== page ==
The success of training can be measured in many different ways – there are ROI, ROE and profit and performance measures and metrics. In simple terms, training success can be defined as the transfer of information from instructor/facilitator to the learner; and the ability of the learner to then apply that information in their role / work.
Regardless of the quantitative measures used to define training success, what is ultimately required is learning transfer. As learning professionals, this is what we are seeking to prove.
The challenge therefore is to design learning programs that impact the way learners behave AFTER the program is finished when in most cases, we have no control of what the learner does or the environment they find themselves in post training.
Over the last decade, there has been a clear move away from standalone training towards program-based learning, where learners are taken through a learning process – not a learning event. Businesses like BabbleWire, Emzingo, Superb Learning, Lever and others are doing just this; working with clients to create a learning culture and improve learning transfer.
What companies like these have recognised, is that it takes more than a well-designed program to achieve success; it takes the engagement of not only the learner, but their stakeholders as well.
Using a process methodology, learning / instructional designers are now developing programs that engage learners beyond the life of the program; helping learners and stakeholders to understand learning benefits will be gained over time – not in a single event.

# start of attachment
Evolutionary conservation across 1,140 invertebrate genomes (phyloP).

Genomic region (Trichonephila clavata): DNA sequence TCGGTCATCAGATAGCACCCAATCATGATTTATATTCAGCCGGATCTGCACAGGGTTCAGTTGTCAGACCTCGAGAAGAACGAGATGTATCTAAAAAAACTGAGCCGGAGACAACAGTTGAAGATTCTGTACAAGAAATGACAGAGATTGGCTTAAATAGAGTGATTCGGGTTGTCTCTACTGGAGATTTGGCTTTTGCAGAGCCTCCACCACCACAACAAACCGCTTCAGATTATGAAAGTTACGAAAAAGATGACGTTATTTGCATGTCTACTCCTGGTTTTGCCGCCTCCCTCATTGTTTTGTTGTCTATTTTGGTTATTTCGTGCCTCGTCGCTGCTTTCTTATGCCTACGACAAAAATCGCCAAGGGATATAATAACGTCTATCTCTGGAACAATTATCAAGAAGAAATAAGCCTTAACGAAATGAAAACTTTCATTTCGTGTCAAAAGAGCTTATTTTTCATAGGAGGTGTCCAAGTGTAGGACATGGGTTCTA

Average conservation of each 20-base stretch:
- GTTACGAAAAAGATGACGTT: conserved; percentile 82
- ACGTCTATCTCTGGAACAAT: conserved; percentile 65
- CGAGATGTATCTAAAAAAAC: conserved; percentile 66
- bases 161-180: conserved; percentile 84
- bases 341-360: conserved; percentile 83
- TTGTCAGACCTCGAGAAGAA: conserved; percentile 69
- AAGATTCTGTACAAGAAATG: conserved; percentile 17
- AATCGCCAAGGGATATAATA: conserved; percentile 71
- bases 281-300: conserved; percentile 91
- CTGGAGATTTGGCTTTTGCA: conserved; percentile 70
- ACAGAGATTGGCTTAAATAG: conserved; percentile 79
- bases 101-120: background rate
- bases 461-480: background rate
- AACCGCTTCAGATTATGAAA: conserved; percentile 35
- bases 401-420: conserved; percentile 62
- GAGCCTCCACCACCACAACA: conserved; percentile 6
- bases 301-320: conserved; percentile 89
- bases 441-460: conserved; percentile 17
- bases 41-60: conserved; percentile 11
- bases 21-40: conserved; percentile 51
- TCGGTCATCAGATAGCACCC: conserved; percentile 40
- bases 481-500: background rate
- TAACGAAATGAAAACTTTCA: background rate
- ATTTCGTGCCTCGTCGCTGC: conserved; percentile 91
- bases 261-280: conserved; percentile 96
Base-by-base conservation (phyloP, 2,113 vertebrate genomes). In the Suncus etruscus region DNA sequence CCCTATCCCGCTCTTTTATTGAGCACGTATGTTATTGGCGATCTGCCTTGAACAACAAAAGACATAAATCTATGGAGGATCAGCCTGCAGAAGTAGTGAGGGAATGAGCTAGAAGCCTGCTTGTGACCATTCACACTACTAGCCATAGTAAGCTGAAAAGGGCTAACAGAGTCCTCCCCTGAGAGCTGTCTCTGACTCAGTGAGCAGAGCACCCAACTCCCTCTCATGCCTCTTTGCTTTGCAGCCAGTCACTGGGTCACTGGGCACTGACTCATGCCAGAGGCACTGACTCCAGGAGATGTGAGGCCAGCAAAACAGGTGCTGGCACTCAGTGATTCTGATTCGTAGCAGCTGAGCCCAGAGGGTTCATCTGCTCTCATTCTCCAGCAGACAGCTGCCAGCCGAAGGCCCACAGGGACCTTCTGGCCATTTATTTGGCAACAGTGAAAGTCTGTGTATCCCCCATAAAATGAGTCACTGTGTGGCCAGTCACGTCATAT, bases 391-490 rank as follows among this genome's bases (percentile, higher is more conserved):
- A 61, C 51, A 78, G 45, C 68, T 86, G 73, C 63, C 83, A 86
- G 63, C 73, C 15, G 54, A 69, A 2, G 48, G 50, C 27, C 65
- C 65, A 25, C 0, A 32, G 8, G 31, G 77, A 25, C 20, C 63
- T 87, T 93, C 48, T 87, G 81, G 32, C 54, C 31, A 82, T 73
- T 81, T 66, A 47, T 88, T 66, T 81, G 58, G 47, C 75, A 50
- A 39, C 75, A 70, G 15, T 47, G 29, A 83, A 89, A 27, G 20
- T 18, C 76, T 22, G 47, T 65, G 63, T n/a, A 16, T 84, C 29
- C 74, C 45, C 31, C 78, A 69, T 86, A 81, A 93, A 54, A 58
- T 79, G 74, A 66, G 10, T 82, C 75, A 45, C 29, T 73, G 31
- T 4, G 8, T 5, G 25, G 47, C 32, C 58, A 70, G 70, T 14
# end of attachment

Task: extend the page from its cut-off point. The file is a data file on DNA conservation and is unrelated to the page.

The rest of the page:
A key measure of success in approaching learning as a process, not an event, is the impact on the ‘forgetting curve’ – that is how quickly learners forget what they have learned post-training. With a learning process (as opposed to an event), learners engage with the information over time. And when coupled with interval reinforcement and the opportunity to practice in the workplace, peer and management support, the likelihood of learners retaining information is increased.
Working with our members, we have identified five strategies to maximise the opportunity for learning transfer
- Design a learning process or pathway – not an event
- Create spaced learning activities to embed and continue the learning
- Socialise the learning process with stakeholders – learning happens over time
- Prime, engage and educate the learner about the program – set clear expectations about their learning
- Gain management and peer support – create learning teams in the workplace to support learning transfer
To learn more about these strategies, join us for our On the Learning Couch event on 2 July 2019 in Brisbane where will share simple ways to implement these strategies into any program.